LONDON (Reuters) - Fund managers may face tougher scrutiny by global regulators than planned after their intense lobbying against a first proposal backfired, industry sources and G20 officials said.
A global G20 task force is rethinking its initial approach which involved targeting the biggest funds, and could opt for a more intrusive method that would affect more funds by limiting their market activities during periods of turbulence, the sources told Reuters.
The plans are part of an international effort to prevent financial crises.
“The industry fears it may have shot itself in the foot as FSB (the regulatory task force) is coming back with an even more radical proposal,” a European asset management industry source said.
“Since we argued that size is the wrong metric to use, the FSB is now looking at investment-driven supervisory tools.”
The group of 20 economies (G20) in 2009 asked its regulatory task force, the Financial Stability Board (FSB), to scrutinize big asset managers more closely as part of its remit to maintain financial stability. Until then, the focus had been on banks.
World leaders wanted supervision of all parts of the financial system reviewed after the 2007-09 financial crisis resulted in taxpayers having to bail out many banks, at a cost of trillions of dollars.
The FSB proposed in January that individual funds with over $100 billion in assets should face tougher, yet-to-be-detailed scrutiny. This threshold captures 14 funds, all in the United States.
The industry responded by saying the FSB proposals which focused solely on the size of funds were too simplistic. It questioned why fund managers were being targeted since, it argued, they were not responsible for the crisis.
Details of the new proposals are still sketchy, but fund management industry sources, who declined to be identified because of the sensitivity of the plans, said the tools being considered include directly clamping down on a fund’s market activities in times of a crisis to ensure stability.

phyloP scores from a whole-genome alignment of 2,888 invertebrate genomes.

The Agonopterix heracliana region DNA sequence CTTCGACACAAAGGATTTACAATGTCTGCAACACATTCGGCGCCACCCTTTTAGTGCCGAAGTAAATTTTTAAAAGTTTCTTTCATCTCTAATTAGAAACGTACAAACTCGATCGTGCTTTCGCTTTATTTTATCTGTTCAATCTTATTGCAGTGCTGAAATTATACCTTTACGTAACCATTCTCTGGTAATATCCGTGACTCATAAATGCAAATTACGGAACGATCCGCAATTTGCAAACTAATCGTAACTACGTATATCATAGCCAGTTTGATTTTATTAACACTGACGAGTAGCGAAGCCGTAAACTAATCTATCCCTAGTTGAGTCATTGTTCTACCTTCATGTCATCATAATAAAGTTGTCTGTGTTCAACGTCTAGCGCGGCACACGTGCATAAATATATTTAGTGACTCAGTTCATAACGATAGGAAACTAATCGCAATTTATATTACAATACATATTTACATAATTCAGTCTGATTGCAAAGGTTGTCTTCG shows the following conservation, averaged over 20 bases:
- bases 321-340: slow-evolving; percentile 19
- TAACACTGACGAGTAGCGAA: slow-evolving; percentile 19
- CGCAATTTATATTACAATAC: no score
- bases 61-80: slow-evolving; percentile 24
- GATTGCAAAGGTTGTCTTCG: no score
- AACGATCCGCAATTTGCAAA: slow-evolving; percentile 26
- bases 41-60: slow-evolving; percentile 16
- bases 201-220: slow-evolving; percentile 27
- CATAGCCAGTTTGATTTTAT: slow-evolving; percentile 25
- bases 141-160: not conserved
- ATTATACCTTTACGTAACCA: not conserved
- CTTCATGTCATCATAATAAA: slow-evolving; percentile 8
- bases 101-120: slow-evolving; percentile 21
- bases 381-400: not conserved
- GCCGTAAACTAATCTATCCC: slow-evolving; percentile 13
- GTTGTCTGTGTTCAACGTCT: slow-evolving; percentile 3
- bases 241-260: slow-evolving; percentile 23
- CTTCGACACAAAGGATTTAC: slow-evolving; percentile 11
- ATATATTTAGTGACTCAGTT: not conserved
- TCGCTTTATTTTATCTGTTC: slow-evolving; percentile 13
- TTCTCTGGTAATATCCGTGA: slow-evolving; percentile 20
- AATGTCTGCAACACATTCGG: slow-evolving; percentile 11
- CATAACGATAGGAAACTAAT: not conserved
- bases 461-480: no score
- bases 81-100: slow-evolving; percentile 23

This could include curbs on inflows and outflows of a particular asset class like a government bond, perhaps through having to impose “gates” or redemption fees to avoid runs.
Gates refer to temporary suspensions on taking money out of a fund, while redemption fees refer to a fee to discourage withdrawals in choppy markets.
Greg Medcraft, chairman of the International Organisation of Securities Commissions (IOSCO), a global markets watchdog and FSB member, said a “hybrid” approach looking at the fund itself as well as market disruption risks, was a better way to look at the sector.
“But it has to be tailored. First of all you have to be clear why there is systemic risk from funds and to unpick it before talking about how to deal with funds,” Medcraft told Reuters on Wednesday.
He declined to comment on any specific measures, saying it was too early even though some industry officials already worry about the impact of potential curbs like gates.
“This would undermine fund managers as professional investors and lock pensioners and savers into losses,” the European funds official added.
Such intervention is already part of supervisory thinking on money market funds in the United States and Europe.
The Investment Company Institute (ICI), a U.S. funds sector lobby group, said in a 92-page letter to the FSB in April that it was “deeply troubled” by the logic of the original plans that dramatically expand the authority of bank supervisors.
A G20 source said the global funds sector had overreacted to the FSB’s initial proposals and that a rethink was underway.
“The threshold was simply a threshold and just the beginning of a process of gathering more information. Market activity is clearly an area that is being looked at,” the G20 source added.
ICI had no immediate comment.
The FSB declined to comment ahead of a G20 summit in Brisbane, Australia in November when the revamped plans will be discussed and later put out to public consultation.
Some fund managers welcome the FSB’s switch in emphasis from examining if big funds are well capitalized to looking at the markets they use, but fear that sweeping market intervention powers would be a step too far if not carefully used.
“Market-based approaches may potentially be a good way forward, depending on what exactly the term means, especially in terms of outcomes for the very investors one is trying to protect,” said Arjun Singh-Muchelle, a senior advisor at Britain’s Investment Management Association.
“The first step, in any case, would still appear to be to craft a coherent international approach to information for supervisors, helping G20 authorities get a full picture of risk in the system,” Singh-Muchelle said.
Other industry officials played down the likelihood of draconian market curbs, saying their effectiveness has been challenged in research from the Federal Reserve.
Industry officials said the revised approach is raising some concern among markets regulators, partly because it would mark further encroachment by central bankers on securities turf.
Editing by Alexander Smith, Anna Willard and Tom Brown